How important is terminology? When we choose to call some people who work the land “farmers,” while labeling others as “farmworkers,” what power are we according them?
In Ripe with Abuse, I carefully distinguished between “farmers” and “farmworkers,” using the former to refer to someone who owned the land, and the latter to refer to hired laborers. This was partly to conform to standard practices, and partly because I needed a clear distinction between the two groups. But in doing so, did I unwittingly support traditional power disparities?
Braam Hanekom, Director of PASSOP, a South African refugee/immigrants’ rights group, might argue that I did. He’s spent years working with workers in De Doorns, South Africa, and has been closely involved in recent negotiations arising from farmworker strikes in the region. Below, he shares his opinion piece on how we refer to those who farm the land. While the issue is particularly complex in the South African context, I believe he raises questions that are universally applicable.
“It has been far too long that we have referred to the employers and management on farms as farmers while the people who work the soil are mere workers. We are perpetuating an inaccurate assumption that farmers own farms and workers mindlessly work. This terminology, which is used in South Africa, is very problematic. My layman’s understanding of the definition of the word farmer is “a person who works or toils the soil to grow plants or raise livestock of some sort.” Imagine if the term miner meant an owner, investor, manager, shareholder, boss, a person who inherited a mine, or maybe a person with a university degree or diploma that qualifies him to manage operations on mines. We would be surprised by who [stood] up and [said] ‘I am a miner.’ What does a miner look like and what does he do? The same logic applies to the use of words like driver, singer, runner, player, writer, lawyer, preacher, and trader. So why, then, does ordinary logic not apply when using the term farmer?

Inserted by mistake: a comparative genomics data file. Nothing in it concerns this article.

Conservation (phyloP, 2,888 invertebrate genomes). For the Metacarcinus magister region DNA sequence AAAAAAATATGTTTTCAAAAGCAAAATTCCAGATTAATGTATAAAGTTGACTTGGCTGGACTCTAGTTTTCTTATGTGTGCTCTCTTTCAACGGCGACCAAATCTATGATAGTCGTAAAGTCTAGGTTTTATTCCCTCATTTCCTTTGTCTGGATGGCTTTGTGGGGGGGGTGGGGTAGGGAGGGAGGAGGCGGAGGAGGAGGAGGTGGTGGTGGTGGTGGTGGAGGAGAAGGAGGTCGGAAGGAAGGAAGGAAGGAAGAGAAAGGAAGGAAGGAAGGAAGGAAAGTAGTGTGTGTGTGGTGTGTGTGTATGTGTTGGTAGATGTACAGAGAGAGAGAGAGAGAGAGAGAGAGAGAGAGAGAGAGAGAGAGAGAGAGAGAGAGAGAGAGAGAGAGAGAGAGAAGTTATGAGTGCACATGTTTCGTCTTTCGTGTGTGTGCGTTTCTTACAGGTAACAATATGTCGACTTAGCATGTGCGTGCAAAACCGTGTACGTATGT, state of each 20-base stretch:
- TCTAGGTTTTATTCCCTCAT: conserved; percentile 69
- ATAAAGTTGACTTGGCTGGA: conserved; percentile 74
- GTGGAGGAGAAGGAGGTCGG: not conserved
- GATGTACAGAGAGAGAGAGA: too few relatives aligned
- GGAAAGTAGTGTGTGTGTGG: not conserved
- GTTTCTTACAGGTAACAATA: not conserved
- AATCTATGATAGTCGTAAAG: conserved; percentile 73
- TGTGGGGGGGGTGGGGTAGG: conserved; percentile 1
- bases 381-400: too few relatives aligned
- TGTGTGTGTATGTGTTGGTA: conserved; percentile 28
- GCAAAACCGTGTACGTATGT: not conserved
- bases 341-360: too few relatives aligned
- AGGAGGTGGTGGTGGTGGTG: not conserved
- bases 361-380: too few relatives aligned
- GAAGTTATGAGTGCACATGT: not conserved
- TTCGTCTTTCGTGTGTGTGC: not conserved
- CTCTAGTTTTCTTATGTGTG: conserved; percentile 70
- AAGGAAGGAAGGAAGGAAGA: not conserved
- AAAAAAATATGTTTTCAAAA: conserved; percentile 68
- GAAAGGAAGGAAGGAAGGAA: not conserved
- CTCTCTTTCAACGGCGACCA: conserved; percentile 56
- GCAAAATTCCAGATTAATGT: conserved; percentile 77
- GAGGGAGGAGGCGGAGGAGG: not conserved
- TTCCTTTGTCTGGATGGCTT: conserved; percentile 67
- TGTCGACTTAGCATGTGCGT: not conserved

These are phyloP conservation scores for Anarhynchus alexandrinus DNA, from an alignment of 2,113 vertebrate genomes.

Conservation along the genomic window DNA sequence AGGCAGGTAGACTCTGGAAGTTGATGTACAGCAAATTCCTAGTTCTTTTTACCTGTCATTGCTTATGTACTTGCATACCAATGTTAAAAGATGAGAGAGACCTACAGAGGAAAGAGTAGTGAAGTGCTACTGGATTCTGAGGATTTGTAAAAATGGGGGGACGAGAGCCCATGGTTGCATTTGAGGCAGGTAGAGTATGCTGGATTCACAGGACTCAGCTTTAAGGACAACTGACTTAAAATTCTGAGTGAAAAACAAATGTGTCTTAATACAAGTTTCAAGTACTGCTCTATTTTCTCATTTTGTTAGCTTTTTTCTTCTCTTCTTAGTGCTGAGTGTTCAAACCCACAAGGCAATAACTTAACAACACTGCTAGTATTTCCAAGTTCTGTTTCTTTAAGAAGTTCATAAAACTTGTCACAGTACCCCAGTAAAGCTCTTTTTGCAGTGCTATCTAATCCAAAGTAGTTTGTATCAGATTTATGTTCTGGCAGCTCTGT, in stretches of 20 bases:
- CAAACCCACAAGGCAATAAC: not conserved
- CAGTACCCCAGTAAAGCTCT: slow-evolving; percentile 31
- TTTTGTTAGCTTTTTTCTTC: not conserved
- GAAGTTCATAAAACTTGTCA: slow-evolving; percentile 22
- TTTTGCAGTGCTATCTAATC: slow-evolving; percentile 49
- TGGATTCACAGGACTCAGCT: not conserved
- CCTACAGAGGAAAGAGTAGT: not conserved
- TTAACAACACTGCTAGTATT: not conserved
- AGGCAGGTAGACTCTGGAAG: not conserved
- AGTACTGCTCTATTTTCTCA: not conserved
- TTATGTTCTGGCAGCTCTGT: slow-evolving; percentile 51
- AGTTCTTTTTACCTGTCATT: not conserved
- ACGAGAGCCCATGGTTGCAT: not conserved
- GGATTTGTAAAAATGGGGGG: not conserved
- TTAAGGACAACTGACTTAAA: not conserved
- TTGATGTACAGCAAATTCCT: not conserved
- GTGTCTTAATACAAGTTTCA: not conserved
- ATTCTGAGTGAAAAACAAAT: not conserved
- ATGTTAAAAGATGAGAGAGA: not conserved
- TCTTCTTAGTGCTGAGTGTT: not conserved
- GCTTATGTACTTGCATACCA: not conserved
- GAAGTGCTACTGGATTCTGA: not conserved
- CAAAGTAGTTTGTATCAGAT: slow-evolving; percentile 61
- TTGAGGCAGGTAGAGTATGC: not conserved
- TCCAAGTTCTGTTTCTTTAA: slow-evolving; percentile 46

There is an obvious lack of transformation in the ownership and senior management in this sector, but equally concerning is how, as a society, we are part of this apartheid mindset. I have applied much thought to this issue following PASSOP’s monitoring of the well-known strike in De Doorns, in a small town in the Hex Valley (Western Cape), and most notably in a meeting last week, on Monday, between striking workers and the Hexvalley Table Grape Association, an association of farm owners and management in the area. During the meeting, an angry and disgruntled worker referred to farm owners as “whites,” but he was immediately interrupted by a farm owner who chairs the Hexvalley Table Grape Association. The farm owner stated, “we are farmers, not whites,” making the point that farm owners are not a race, but people with a particular position or job.
At this time in South Africa, bosses, whites, and the wealthy in the farming sector are all called farmers. It is also assumed by much of society that a farmer is a not only white, but more specifically an Afrikaans white person. It is even further confused with the term “Boer,” which is believed by Afriforum to mean farmer, white, or Afrikaner.